First, always try to get a "warm introduction" to the target. Check who your common contacts are on LinkedIn, and see who can connect you.
Cold emails do work. But warm emails make it a LOT easier!
My co-founder and I were lucky enough to have second degree connects to some of our key targets, and this helped us get a few of our earliest deals.
But what do you do if you don't have any warm connect to the people you want to reach?
Lesson 2: Make a list of targets. A LARGE list.
For cold emails to work, you have to send a LOT of them.
Many of your targets will filter out. So, having just a Plan A ("Elon Musk is the perfect person for me to speak with, I don't need anyone else.") is not enough. You need to think broader about the kinds of people who can help you, and reach out to them all.
(And who knows, one of them may introduce you to Elon Musk!)
Lesson 3: Be clear, succinct, and useful.
Do you like receiving long-winded emails, with the key message lost in all the detail?
Neither do I. And neither does this person you're reaching out to, who doesn't know you.
Be clear: what is it that you want? Make sure you spell it out.
Be succinct: for the first outreach, make it 5 lines max. No more. This is who I am, this is what I want, and this is why it's useful to you.
Be useful: this may be the most important of the three. Most people are nice and happy to help. But don't depend on the better angels of their nature. Tell them what's in it for them.
Lesson 4: Be persistent (but don't be a pain).
A key insight on cold emails is:
Someone you've mailed before is much more likely to reply to your next email, versus someone you're mailing for the first time.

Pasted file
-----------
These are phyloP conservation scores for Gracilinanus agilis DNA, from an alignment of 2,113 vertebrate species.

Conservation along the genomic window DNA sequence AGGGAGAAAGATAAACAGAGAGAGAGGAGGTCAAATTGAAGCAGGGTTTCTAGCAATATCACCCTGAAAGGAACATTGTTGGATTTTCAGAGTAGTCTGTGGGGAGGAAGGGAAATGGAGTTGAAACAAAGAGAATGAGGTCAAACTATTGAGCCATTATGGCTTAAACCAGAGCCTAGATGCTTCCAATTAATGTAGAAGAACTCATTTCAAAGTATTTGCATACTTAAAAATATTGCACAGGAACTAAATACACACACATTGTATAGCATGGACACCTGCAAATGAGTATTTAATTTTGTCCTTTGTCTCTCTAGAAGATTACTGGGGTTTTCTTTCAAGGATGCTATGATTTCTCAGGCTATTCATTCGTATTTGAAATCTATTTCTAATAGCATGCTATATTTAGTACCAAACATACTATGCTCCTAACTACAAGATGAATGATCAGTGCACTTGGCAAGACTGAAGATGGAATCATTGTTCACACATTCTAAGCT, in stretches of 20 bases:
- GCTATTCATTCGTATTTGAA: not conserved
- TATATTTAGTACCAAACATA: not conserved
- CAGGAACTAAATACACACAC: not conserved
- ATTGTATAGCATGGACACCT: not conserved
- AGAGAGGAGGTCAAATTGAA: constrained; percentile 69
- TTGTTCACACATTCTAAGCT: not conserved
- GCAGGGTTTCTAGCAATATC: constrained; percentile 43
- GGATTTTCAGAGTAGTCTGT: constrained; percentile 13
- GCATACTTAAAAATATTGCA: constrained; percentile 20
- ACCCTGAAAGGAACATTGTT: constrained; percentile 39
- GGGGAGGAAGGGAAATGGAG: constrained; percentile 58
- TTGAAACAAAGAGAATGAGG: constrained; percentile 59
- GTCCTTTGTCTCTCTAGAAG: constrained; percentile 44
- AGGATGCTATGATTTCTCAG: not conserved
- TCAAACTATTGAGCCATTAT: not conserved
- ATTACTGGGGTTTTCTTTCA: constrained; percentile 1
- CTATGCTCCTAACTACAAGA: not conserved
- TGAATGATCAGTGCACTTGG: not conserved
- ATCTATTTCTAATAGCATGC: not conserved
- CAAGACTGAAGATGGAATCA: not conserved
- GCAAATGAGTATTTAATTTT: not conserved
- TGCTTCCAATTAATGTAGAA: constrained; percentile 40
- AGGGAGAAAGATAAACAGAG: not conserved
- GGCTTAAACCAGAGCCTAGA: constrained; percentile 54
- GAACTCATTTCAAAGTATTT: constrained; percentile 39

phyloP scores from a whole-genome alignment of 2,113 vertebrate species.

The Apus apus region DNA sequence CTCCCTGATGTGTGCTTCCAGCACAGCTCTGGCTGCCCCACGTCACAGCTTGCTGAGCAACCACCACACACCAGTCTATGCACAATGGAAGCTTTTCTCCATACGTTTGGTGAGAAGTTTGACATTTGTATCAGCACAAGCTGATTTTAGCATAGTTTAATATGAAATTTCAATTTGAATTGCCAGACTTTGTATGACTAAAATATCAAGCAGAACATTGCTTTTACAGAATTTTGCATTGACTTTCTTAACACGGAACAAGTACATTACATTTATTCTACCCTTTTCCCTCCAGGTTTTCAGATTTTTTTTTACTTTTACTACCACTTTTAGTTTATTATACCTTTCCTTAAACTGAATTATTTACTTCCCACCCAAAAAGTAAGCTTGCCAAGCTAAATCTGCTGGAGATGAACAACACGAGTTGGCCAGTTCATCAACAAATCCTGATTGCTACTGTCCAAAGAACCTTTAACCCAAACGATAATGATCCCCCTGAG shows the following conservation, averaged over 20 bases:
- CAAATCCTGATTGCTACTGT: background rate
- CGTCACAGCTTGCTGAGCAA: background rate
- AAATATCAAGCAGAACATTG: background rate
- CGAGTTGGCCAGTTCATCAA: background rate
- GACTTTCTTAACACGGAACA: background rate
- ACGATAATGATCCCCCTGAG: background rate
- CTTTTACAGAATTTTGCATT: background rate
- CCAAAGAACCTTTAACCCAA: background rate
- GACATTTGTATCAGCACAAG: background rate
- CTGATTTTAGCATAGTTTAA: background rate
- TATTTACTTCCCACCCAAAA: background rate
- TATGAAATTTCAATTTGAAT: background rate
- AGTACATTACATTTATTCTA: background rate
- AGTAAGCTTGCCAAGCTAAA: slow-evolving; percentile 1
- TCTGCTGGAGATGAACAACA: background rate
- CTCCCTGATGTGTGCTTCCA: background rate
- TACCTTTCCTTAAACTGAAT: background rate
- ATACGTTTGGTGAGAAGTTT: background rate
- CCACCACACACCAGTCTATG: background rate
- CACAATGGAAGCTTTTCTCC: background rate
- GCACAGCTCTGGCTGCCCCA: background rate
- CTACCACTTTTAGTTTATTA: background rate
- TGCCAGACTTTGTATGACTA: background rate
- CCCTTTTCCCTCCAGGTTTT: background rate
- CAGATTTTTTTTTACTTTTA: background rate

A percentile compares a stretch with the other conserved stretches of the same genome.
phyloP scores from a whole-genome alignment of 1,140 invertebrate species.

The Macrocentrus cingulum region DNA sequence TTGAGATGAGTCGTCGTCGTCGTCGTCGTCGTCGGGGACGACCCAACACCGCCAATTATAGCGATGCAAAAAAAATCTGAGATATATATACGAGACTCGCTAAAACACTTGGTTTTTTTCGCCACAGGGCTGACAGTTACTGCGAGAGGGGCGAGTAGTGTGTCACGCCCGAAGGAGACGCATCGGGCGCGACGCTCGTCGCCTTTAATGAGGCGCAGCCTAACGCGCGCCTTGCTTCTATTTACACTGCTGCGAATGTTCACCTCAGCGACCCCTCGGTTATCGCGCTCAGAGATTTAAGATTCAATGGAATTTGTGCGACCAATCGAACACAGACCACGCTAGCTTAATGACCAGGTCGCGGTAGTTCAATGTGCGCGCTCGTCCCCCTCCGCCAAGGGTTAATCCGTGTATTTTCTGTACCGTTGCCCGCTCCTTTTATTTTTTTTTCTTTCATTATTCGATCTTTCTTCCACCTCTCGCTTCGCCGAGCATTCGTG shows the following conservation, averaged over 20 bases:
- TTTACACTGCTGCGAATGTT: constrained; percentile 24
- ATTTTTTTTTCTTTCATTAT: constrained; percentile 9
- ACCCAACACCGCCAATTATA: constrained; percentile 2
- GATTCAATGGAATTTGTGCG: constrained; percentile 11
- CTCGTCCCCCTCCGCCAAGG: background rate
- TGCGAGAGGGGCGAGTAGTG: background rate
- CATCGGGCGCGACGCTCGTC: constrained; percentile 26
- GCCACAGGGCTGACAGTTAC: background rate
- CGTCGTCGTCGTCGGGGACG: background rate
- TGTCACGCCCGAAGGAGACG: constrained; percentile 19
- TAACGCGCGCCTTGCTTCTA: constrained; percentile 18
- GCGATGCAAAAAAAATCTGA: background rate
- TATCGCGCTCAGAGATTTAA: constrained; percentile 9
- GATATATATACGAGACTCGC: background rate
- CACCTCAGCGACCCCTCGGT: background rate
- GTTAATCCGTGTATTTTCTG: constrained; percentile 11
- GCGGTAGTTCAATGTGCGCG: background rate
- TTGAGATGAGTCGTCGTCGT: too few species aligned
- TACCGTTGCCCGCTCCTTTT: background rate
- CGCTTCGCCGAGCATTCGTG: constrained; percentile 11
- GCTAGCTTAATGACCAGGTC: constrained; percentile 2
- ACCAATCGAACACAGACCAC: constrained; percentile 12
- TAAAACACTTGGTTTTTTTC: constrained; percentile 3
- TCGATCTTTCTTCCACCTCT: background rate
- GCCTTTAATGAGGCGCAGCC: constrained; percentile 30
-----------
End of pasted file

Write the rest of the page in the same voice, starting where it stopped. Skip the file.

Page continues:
The person you emailed a couple of times in the last month did not reply to your previous emails. But she may still reply to your next one (if only out of curiosity, having seen your name pop up 3 times in her inbox).
So, don't give up too easily.
But don't be a pain. Be thoughtful. Give them time to respond. A/B test different language, value propositions, etc.
Lesson 5: Make it easy to say Yes.
What do you need? If what you're looking for is a $20M deal signed in 2 weeks, your cold email campaign will fail. Don't even bother.
Make your ask easy to fulfill. In the first two emails, you might ask for a meeting (or Zoom call). If that fails, ask for quick answers to your key questions over email. And the fourth time, ask them a question they can reply to in one line.
This lesson is also applicable when making a deal (i.e., after your cold email campaign gets you the leads you need). You're much more likely to get a no-regrets pilot than a 3 year contract.
There's a great thread from Amy Cheetham, on how she used cold emails to break into investment banking. Bookmark it - some useful tips in there!
3. The World of Artificial Intelligence and Robotics.
Last week, I shared a bunch of articles on GPT-3, the latest language generator AI from OpenAI (it’s awesome).
Well, the folks in robotics aren't too far behind. Boston Dynamics' robot is now a gymnast!
When you combine this with GPT-3 and its flair for poetry, we're shortly going to see the world's first quotable gymnast.
4. The graph that surprised me the most this week.
This is a chart showing the birth year of newly-hired CEOs of Fortune 500 / S&P 500 companies.
Avg. birth year of newly appointed CEO in 2005 = 1959
Avg. birth year of newly appointed CEO in 2019 = 1960 (!)
So what’s the best predictor of becoming a CEO of America’s most successful modern institutions? Being a baby boomer?
More on why this is the case, in The Boomer Blockade by Paul Millerd.
I'd love to see such an analysis for India and Asia as well.
That's it for this week! Hope you liked the articles. Drop me a line (just hit reply or leave a comment through the button below) and let me know what you think.
See you next week!